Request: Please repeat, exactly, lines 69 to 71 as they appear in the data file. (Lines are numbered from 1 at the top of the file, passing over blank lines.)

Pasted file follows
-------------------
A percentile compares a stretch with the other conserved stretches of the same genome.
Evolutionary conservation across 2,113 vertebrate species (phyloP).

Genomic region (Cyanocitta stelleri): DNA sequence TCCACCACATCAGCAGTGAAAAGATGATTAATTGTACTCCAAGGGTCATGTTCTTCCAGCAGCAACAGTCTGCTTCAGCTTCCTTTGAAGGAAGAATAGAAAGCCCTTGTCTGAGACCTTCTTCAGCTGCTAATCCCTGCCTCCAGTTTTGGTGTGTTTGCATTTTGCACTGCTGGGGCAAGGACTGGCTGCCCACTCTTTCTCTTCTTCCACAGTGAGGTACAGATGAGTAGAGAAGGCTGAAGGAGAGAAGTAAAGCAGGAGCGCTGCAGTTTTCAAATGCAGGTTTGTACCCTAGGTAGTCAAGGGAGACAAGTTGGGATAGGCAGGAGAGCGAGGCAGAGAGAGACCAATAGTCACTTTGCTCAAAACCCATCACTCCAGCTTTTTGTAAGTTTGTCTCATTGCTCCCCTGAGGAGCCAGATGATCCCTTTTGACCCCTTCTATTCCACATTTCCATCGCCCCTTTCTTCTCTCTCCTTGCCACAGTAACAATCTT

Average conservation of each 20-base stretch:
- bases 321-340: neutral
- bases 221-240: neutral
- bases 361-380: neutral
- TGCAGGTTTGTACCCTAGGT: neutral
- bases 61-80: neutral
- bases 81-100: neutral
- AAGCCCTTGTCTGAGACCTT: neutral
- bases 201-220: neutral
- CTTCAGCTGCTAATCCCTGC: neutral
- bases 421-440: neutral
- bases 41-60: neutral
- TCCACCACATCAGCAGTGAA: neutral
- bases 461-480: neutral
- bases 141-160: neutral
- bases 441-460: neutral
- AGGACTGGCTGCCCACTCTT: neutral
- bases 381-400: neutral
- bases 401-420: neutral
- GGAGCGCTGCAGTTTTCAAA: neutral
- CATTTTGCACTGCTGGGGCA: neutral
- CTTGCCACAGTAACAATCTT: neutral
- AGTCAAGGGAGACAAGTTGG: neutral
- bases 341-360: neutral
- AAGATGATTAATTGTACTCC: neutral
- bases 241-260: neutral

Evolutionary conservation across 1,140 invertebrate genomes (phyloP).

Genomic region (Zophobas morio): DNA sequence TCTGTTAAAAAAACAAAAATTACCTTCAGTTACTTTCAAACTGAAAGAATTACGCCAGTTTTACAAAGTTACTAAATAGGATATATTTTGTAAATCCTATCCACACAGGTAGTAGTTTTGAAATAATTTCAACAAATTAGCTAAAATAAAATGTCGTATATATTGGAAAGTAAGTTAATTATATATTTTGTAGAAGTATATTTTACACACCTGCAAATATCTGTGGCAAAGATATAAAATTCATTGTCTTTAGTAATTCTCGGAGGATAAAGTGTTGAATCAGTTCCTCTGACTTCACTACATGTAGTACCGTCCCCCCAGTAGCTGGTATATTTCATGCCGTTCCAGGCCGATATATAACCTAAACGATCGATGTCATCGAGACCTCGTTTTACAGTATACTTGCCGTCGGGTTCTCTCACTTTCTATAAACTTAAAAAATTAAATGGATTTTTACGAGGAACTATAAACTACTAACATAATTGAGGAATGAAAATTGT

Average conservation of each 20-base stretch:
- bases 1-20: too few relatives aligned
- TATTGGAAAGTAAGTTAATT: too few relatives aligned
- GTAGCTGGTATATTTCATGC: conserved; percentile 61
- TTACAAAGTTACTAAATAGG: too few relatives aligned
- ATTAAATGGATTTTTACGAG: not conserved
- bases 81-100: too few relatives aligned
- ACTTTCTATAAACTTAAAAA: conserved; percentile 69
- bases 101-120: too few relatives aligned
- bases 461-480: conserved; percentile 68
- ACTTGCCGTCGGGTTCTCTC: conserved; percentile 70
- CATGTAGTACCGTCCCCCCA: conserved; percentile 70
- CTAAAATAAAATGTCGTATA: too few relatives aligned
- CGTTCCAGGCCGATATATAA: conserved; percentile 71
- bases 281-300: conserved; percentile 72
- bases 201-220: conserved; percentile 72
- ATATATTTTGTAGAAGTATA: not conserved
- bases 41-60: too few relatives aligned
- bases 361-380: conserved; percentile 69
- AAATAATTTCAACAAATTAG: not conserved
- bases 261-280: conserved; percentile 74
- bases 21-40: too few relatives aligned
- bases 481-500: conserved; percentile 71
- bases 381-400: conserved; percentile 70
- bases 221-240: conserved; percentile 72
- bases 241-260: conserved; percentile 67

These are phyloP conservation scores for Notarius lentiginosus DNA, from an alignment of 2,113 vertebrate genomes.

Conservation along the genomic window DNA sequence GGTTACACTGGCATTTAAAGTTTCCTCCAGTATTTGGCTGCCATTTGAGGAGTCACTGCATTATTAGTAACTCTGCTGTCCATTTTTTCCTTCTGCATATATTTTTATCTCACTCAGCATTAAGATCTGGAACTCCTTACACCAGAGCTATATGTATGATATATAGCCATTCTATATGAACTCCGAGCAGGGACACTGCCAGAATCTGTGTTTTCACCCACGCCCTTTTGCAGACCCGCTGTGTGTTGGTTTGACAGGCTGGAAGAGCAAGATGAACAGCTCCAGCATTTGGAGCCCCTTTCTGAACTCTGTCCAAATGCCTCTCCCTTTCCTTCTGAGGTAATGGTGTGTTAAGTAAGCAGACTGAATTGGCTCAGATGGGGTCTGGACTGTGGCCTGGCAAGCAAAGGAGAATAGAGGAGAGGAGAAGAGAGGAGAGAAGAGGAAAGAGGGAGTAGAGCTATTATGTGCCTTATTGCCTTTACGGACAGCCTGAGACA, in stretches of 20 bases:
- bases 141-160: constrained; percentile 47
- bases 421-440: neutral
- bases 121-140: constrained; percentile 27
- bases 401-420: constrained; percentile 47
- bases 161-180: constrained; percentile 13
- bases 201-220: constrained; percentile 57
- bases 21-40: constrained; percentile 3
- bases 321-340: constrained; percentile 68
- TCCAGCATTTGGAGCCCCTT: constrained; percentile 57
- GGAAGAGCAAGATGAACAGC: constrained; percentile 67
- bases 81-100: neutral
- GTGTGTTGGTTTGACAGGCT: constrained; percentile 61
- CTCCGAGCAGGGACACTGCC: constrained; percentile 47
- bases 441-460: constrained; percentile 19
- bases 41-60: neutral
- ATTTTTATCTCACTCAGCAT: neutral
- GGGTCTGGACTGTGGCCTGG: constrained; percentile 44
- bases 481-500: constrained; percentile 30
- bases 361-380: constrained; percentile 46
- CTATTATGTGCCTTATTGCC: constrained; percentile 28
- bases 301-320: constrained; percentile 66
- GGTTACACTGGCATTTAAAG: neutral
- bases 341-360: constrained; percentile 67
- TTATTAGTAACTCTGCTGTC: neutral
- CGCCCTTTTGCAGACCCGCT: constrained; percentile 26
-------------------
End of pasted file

- GGAAGAGCAAGATGAACAGC: constrained; percentile 67
- bases 81-100: neutral
- GTGTGTTGGTTTGACAGGCT: constrained; percentile 61